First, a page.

And thanks for the perspective - that makes a lot of sense.
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Old 02-18-21, 09:21 PM
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Steelwool can do a wonderful job sometimes with removing surface rust and then even polishing the hardware a bit. Finish off with the proper metal polish.

Not sure which TA crank you have but Velo Orange has these listed as working with some TA cranks. I was able to use them to mount new chainrings on my Stronglight crank sort of. They worked to mount the chain rings together just fine but weren't quite right for mounting the rings to the crank arm. Can't say how they'll work on your TA but for less than $20 might be worth the gamble.

https://velo-orange.com/collections/...0-4-bcd-cranks
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Old 02-19-21, 01:58 AM
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buffing

I use a high a speed buffing wheel and some white polishing compound and a little hand vice to hold the small parts.it just takes a minute.Polishing sand paper works 400 600 1000 2000 grit.That usually take two cups of coffee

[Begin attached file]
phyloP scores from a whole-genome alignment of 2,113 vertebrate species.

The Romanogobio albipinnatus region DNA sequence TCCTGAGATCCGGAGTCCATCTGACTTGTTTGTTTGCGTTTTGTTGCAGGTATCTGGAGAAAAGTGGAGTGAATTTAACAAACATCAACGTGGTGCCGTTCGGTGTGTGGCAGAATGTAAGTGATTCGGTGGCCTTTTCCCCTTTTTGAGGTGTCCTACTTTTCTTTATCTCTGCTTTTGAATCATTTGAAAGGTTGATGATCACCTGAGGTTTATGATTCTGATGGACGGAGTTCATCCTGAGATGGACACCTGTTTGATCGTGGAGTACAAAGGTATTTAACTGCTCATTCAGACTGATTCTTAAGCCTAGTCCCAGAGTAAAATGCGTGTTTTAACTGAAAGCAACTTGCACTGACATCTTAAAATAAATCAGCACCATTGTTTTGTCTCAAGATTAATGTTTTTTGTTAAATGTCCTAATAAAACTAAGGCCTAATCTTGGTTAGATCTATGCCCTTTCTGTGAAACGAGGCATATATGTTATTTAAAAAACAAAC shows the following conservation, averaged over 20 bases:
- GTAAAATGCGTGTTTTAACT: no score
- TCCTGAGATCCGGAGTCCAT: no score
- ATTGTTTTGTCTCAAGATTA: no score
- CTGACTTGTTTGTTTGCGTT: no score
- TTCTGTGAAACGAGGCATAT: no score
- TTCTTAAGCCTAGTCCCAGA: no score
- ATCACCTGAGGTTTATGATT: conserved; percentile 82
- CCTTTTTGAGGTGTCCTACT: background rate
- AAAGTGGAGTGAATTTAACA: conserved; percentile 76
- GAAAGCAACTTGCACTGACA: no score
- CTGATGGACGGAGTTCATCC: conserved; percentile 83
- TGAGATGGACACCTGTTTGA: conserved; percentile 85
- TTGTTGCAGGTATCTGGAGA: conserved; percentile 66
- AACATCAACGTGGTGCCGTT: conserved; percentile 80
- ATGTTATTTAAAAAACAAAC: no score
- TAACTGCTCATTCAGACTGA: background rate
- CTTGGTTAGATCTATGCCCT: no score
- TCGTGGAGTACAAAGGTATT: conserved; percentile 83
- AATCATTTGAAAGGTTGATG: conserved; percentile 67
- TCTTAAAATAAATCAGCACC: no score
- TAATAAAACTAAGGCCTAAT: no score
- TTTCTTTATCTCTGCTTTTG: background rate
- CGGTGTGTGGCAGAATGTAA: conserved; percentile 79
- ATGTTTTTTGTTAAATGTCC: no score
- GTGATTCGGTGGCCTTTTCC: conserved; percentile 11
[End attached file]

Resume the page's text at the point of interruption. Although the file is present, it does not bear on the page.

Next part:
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Old 02-19-21, 05:46 AM
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I mostly use fine and very fine wire wheels. The 6" fine wheel is on a low power bench grinder, a cloth wheel on the other end. I like the low power grinder as it cannot rip a small part out of your hand. Gentle brushing but fast. I've used industrial grinders that were #*^%~ scary! The very fine wheel is only 3" diameter so the radial speed is low too. I chuck that into my ShopSmith/drill press. I've brushed a lot of aluminum alloy parts (ex: Campy brake calipers, stems) with that and it does not harm the aluminum. Good for caked oxide.